Sunday, March 10, 2013

Kickin' it Old Shul

Caplansky's LogoThey say, “Necessity is the mother of invention.” For Zane Caplansky, truer words may never have been spoken. Not a fan of what he considered sub par deli in Toronto he would pester friends to smuggle the good stuff back from Montreal. Not a long term solution Zane taught himself the centuries old art of curing meat and began making his own goodies. At first it was to satisfy his own palate. Eventually, at the behest of his friends, he opened a little spot in the Monarch Tavern. To say he was a hit doesn’t begin to scratch the surface. Eventually he’d outgrow the hotel and open his own place. I’d love to say that it was a run away smash hit but that doesn’t tell the story. Simply put, the review are mixed.

There has, perhaps, never been a restaurant that stirs up more passion than Caplansky's Deli in Toronto. For the most part, no one LIKES this place. They either love it or hate it with a heat of a thousand white hot suns. It's just about that simple. I have to admit, I do love the place. I’m not alone either. He’s got fans at the New York Times, Maxim and Gourmet Magazines and both John Catucci of You Gotta Eat Here and Guy Fieri and the Triple D gang have paid visits. He’s also featured in the David Sax book, Save the Deli.

Caplansky's DeliSitting just north of Toronto’s Kensington Market neighbourhood Caplansky’s is a beautiful place. Decked out in blue and white the corner unit reminds me of a circa 1940’s milk carton. The small patio is abuzz on summer nights and the whole restaurant nicely complements the trendy neighbourhood.

Caplansky's InteriorInside is just as nice. A mismatch of tables and chairs complement the old school feel inside. The pressed tin ceiling was preserved and art deco lighting brighten the place. The large windows allow plenty of light during the day. It just has a nice warm yet utilitarian feel inside. In front where you wait to be seated you’ll find the “Trophy case.” Displaying the many dessert options available. Mid dining room there’s a counter where the meat is sliced and wares are sold. Always on patrol is Zane himself. Ebbing and flowing between the dining room to great guests and the kitchen in back.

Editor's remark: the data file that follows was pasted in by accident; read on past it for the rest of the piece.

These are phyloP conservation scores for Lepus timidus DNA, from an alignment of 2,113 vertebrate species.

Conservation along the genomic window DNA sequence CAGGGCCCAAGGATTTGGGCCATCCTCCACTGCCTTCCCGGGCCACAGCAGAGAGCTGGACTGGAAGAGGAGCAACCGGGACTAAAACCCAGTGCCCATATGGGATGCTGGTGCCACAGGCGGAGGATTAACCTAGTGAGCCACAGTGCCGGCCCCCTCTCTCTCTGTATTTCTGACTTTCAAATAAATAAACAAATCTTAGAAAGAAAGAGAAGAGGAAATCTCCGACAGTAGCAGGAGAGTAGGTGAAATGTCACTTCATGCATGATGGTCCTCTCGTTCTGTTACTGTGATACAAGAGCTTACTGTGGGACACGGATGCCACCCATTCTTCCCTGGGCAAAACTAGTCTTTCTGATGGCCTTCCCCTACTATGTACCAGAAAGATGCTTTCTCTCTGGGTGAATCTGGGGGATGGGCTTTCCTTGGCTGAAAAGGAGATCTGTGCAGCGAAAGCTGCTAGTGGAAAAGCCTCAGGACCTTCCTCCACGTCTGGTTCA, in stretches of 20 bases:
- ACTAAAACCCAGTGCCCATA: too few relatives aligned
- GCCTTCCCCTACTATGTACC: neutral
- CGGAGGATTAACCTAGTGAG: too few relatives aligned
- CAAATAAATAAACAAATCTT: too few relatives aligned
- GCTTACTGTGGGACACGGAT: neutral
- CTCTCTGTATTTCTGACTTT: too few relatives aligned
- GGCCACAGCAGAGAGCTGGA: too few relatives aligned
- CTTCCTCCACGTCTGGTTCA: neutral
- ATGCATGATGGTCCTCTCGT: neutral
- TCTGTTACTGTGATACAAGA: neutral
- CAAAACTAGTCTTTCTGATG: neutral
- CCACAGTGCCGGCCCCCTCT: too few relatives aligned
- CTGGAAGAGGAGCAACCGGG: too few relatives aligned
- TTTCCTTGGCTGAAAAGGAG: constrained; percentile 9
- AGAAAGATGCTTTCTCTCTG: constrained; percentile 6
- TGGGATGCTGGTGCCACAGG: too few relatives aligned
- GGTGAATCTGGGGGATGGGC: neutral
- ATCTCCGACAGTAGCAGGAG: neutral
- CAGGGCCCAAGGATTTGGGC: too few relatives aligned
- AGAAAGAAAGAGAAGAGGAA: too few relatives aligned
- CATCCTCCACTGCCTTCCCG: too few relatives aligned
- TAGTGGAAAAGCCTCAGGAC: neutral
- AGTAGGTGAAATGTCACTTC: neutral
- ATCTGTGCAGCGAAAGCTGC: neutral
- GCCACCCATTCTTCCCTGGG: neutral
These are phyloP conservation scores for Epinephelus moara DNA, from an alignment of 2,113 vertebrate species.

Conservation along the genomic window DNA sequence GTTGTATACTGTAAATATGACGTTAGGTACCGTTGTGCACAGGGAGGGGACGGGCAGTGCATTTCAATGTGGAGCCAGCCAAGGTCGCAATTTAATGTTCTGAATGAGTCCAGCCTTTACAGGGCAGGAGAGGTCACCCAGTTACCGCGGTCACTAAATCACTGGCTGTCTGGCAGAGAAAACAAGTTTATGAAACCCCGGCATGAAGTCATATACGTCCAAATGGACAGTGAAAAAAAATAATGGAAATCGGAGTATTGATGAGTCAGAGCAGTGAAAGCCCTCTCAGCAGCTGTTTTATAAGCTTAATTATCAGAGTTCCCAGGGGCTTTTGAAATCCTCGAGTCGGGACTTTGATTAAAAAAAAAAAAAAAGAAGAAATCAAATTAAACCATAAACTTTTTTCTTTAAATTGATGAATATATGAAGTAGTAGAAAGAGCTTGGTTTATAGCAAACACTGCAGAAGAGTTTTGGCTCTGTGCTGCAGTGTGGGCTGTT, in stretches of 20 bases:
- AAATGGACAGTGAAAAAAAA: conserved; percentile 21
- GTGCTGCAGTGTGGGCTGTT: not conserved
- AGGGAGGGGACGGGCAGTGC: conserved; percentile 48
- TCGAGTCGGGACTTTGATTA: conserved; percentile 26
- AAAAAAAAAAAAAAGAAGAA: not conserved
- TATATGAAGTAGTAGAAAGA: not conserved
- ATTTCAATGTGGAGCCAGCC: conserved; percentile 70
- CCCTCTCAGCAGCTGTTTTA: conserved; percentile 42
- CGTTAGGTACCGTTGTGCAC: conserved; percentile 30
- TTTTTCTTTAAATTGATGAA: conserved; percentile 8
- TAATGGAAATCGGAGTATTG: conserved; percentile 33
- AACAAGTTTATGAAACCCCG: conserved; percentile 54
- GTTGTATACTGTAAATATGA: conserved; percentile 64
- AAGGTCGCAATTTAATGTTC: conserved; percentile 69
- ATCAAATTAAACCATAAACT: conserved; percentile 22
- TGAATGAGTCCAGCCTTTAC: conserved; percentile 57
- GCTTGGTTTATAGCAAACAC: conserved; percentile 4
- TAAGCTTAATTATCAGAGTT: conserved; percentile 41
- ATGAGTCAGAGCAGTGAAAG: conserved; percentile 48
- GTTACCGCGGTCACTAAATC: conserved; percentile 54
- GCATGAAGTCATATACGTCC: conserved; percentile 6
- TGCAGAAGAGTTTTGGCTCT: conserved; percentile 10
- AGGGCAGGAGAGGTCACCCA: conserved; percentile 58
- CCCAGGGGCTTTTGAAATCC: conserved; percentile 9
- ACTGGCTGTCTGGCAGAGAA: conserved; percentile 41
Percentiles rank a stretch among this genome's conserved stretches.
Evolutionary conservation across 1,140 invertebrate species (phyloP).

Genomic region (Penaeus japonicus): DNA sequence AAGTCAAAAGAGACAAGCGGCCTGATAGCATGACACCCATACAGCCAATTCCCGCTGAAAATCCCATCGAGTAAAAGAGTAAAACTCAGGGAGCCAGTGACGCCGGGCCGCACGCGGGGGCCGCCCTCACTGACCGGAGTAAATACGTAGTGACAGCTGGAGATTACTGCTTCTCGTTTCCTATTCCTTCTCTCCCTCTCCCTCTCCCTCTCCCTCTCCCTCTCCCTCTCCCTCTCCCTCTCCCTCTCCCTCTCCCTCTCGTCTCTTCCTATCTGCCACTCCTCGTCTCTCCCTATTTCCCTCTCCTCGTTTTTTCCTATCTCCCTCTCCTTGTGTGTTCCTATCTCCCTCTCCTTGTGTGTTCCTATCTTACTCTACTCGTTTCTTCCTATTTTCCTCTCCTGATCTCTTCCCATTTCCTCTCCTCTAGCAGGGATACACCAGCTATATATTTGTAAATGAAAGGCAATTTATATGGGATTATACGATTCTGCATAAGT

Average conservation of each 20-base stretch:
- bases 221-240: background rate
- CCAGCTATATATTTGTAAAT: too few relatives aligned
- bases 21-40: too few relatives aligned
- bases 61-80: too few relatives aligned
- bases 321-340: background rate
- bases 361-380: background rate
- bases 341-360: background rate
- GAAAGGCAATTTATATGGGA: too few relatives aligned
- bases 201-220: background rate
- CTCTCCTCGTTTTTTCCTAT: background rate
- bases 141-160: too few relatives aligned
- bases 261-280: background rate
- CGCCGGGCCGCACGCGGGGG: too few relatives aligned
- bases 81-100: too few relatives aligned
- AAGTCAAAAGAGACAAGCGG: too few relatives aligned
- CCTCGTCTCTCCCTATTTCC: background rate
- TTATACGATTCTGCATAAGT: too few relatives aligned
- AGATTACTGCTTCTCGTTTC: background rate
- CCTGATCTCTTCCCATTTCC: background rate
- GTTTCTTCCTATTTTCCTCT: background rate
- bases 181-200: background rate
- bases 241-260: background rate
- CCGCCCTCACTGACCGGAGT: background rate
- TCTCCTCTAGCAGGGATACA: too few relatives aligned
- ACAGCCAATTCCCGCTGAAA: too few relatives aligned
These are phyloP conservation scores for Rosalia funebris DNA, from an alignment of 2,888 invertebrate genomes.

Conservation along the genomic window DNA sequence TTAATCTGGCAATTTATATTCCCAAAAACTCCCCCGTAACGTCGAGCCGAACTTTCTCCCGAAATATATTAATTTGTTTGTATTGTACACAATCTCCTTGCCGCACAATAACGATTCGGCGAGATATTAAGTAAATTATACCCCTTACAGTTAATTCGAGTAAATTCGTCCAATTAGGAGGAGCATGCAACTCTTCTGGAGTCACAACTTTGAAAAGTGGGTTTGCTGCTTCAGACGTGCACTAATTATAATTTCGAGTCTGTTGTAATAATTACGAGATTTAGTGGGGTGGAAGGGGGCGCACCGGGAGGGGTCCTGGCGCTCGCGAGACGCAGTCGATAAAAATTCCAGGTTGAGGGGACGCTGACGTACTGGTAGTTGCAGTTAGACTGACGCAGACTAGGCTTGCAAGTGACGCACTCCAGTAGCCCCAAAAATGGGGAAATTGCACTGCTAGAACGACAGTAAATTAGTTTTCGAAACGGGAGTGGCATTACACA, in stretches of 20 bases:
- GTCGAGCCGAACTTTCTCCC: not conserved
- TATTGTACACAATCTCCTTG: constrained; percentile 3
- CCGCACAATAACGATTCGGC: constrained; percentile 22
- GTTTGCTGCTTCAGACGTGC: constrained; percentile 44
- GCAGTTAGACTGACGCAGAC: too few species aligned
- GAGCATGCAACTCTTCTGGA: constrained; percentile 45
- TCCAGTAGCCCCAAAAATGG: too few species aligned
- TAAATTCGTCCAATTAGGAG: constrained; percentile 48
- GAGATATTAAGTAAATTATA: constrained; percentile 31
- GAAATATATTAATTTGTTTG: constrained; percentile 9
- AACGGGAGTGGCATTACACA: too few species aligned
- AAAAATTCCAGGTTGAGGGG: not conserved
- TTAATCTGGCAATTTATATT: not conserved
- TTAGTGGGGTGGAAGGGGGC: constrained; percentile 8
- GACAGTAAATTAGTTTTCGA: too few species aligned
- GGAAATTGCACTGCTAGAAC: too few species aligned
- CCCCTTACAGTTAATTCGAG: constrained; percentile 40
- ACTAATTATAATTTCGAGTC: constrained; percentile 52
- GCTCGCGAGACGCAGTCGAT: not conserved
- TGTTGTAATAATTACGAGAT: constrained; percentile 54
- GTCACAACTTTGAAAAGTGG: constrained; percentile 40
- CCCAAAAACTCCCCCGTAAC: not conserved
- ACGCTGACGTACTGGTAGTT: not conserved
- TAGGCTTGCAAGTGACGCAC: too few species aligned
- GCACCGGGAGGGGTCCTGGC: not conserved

So let’s get a look at what’s coming out of that kitchen. All sandwiches are served on near by Silverstein's bread and come with a Putter’s pickle.

Mustard LineupThey have a caddy on the table with your typical ketchup and mustard. They also have 4 of their (made in) house mustard varietals. All come in your standard mustard squeeze bottle.
Mild and Delicious: Yes it is.
Hot and Horseradish: This is really nice although I think a hint more horseradish would improve it. That said, it may make it too much like the next one.
Super, Extra-Hot Mustard: Wow!! This is not for beginners. Perhaps not quite to the level of Keens but in the same ballpark. It's everything you want from a hot deli mustard.
Honey Mustard: I really don't care for this one. I don't like the balance between honey and mustard. It's pretty much honey with some mustard. Not nearly enough to balance out the sweetness. I'd like more mustard than honey.

Beef BaconBeing a Jewish deli you absolutely can’t have pork products. But, but bacon!!! Well don’t you worry, Zane is curing and smoking his own. From cow. Beef Bacon is really interesting. It’s got just about all the attributes of regular bacon but lacks the bold, assertiveness. I described it to my wife as “gentle bacon.” It’s just more subtle and delicate in flavour.

Bean w Bacon SoupAn often soup du jour is Bean with Bacon. More like a thick stew actually at first glance it looks like chili. Loaded with tomato gravy and beans with some meat. Just remove the cumin (an other chili seasonings) and you have this dish. It's very nice and homey and tasted great on a cold winter day.